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Septic Design


mendodistilling

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I've got a few people I've been talking to about a septic design, they are all engineers but some of them are not specialized in brewery operations or winery operations so I'm trying to get input from people who are more qualified to help handle the situation. So far I've been told by a guy who is a specialist in waste water engineering who deals commonly in wineries that a bioreactor is the way to go for handling the BOD content before it enters the septic tanks with a black water (toilet)plumbing going directly to the septic tanks. He then went on to suggest to me that I could sell the bioreator water as compost tea, which in an ag area was kind of funny.

So does anyone have a bioreactor and what are the maintenance issues? I'm trying to figure out if one company product is better than another, etc. I have just started talks with the septic engineer so I'll share what he helps with as time progresses.

Any other ideas would be fantastic. I was considering a russell finex solids seperator to make damn sure I never have a problem but I'm thinking if I take all fermenter / stillage inputs and give them to the farmer, all I'm really left with is rinse water and floor washdown if anything. I have a cip system, so not much caustic / acids will be going down the drain.

The system will be automated to dose the pH in the bioreactor as well and he suggested I limit tank sizes to a certain size for seismic concerns, which obviously will not affect those in more stable grounds. I believe he suggested I have a 20 day breakdown time to be very sure of completion but that I could add bioreactors modularly. I like the idea of these but I'm wondering what other options are out there which are safe for near river applications. I'm not near a river persee but I'm very far up hill to a slightly seasonal water runway which leads to a river when water is heavy. So I am definitely concerned because of liability which will kill my business faster than you can say Yo gabba gabba.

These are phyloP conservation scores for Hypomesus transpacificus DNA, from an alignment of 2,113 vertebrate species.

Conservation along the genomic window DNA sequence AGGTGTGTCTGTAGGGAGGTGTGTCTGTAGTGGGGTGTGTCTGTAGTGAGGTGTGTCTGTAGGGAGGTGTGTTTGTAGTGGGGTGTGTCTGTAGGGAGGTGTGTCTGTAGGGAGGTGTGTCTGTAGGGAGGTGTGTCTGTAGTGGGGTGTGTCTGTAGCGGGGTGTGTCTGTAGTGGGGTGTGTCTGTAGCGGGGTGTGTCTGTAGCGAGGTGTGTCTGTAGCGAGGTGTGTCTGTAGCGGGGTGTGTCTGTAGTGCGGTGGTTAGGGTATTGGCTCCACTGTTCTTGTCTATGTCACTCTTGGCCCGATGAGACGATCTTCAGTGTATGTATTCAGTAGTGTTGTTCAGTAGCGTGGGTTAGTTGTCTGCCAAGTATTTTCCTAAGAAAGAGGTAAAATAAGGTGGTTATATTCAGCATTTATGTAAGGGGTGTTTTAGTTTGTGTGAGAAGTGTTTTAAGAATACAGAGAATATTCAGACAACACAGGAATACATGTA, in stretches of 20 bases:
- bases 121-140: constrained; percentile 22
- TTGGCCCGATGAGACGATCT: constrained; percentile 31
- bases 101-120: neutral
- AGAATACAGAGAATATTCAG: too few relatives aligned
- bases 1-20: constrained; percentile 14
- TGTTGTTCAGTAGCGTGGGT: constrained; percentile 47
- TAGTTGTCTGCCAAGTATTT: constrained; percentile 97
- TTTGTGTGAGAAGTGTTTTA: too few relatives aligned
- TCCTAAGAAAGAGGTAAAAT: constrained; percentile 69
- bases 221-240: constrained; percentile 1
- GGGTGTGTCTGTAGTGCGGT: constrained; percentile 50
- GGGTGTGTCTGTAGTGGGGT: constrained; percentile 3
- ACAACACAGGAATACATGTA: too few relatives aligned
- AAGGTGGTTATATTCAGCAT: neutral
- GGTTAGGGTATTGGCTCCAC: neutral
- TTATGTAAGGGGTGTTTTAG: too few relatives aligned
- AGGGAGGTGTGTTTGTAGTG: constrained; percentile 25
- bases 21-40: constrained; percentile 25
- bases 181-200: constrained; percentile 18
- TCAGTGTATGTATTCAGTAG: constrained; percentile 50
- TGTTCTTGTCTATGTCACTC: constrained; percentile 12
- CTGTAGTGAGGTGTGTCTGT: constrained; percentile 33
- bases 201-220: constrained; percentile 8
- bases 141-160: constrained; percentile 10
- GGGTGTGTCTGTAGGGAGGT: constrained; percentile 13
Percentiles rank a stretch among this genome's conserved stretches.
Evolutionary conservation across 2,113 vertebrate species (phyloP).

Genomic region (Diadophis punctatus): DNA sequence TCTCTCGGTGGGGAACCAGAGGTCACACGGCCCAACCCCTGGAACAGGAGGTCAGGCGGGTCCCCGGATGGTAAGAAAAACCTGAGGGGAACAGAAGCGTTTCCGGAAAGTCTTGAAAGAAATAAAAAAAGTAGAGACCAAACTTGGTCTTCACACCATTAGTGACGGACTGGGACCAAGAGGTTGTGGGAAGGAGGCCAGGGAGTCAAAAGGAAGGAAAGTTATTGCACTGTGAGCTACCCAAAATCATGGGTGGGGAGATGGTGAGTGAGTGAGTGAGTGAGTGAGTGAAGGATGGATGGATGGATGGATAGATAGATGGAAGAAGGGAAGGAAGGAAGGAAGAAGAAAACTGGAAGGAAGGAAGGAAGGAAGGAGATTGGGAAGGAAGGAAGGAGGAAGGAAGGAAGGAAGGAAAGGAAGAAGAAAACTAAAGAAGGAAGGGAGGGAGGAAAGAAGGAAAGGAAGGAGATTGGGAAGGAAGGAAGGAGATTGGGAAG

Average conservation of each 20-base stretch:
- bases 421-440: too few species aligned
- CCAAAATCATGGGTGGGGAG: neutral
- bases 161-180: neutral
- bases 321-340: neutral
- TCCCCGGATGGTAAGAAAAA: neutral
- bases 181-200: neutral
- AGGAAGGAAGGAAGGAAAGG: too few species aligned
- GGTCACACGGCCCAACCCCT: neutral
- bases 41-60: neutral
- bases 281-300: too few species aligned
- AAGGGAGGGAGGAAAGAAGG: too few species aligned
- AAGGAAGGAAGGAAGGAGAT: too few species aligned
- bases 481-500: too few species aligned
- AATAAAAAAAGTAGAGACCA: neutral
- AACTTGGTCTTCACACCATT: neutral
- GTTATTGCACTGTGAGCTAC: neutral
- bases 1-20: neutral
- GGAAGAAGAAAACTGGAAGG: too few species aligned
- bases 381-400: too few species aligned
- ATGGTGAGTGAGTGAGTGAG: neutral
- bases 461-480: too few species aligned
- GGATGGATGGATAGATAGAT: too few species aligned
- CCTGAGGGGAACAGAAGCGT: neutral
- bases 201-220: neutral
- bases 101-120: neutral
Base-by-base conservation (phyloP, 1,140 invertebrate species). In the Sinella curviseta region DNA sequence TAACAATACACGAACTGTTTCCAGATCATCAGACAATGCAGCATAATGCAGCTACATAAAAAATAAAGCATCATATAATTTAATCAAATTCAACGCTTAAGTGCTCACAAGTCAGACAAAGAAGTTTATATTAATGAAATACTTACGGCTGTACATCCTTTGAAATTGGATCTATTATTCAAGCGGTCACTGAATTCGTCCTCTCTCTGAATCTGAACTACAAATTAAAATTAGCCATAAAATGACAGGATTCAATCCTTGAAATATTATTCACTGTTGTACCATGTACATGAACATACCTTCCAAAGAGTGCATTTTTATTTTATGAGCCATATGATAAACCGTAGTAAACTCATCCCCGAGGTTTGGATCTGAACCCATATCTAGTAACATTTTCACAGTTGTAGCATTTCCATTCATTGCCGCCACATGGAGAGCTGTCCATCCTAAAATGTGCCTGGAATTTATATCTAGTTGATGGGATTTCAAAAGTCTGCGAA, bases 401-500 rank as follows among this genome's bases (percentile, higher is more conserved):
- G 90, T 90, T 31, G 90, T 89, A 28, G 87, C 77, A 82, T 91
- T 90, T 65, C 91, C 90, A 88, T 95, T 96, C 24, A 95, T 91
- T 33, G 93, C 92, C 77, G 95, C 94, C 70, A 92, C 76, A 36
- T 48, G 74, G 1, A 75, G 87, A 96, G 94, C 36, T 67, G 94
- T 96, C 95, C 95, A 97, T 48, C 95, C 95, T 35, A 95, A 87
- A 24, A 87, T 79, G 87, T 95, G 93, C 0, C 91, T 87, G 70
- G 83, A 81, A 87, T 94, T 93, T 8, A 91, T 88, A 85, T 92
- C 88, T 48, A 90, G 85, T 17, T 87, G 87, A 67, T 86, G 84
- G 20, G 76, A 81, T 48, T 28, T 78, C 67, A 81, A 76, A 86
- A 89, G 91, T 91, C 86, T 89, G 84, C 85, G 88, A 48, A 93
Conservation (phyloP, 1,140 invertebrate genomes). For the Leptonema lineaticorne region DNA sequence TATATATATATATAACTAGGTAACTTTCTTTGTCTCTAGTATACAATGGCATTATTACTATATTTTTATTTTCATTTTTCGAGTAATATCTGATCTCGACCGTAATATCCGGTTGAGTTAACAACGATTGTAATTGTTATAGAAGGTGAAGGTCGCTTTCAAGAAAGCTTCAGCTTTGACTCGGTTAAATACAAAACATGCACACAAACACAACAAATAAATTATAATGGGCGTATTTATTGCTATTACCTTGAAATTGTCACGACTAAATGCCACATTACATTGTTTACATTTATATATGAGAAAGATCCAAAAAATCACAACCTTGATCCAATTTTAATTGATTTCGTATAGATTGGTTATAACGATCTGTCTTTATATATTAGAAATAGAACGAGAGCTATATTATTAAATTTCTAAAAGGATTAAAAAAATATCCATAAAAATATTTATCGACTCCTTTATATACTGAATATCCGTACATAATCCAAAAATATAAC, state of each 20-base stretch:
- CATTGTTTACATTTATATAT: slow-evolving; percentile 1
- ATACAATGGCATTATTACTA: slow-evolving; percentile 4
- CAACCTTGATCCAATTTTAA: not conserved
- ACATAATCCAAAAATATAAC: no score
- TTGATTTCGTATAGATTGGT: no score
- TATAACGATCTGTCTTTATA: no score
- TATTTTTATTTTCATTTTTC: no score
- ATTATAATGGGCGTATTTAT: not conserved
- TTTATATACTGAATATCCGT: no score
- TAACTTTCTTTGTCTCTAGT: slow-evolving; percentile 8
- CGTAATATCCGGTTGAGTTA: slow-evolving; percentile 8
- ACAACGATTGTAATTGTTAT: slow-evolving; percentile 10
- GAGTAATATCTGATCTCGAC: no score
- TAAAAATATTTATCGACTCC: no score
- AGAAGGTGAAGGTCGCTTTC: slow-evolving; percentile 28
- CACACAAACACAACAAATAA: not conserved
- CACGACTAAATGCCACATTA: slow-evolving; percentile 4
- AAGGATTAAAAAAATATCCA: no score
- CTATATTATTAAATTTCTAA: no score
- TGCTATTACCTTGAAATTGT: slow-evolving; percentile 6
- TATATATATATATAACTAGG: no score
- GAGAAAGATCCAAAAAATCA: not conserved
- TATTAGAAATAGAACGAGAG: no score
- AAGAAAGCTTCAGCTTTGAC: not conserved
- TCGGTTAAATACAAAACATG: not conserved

Anyone use something like this?

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I've gone with a standard septic. Ill be separating solids, although I'm not sure how yet. Post still, solids removed waste into an above ground tank for cooling and ph adjustment then down the floor drain it goes. Also a simple valve will divert it to grey water to the orchard, if I feel like putting it there. My county is cool with the idea as long as its engineered. There is a brandy/cider maker near me and he's on a standard septic, he's says he's only had to pump it once, after he put "some real nasty stuff" down it. He's pretty big too, multiple 5000g fermenters. Must be a big septic!! I'd be interested to know more about the reactors your looking at. I looked at a few on line before my engineer figured I didn't need one. I got a lot of different advice on the topic, very conflicting advise for sure, and the county is ok with a standard septic so I figured I'd go with that and see how it handles it. Ill be running a 100g still with a couple 300g fermenters, so we engineered it to handle 500-600g per day in the leach field. Scrounge

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I happened to be talking to an engineer I do business with about distilleries and he does many water treatment systems for caustic industries (tanneries, metal acid plating) and he basically said what was biological shouldn't be a problem unless you put a large distillery in a small town and surpass their capacity.

Didn't talk to him about septics, tho.

Mike

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I think the size has a lot to do with it. I'll have a 330 gallon still and a 660 gallon still, so its basically a 20 day wait on 10000 gallons of waste if i was to go that route directly dumping on a 10 day per month schedule. I'll likely end up just putting a small system in to handle cleaning wash down as the bulk will be put outside for cattle feed.

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Anyone heard of any other ways of dealing with bod issues? I've considered screening my fermenters when i push the remainer out with hot water, initially. This would be to try and keep all the last remnents out of the drain. I've heard of ipec screens and have a cheapy sock filter made of metal mesh to go inline. Not sure how terribly effective they are but worth a shot i guess.

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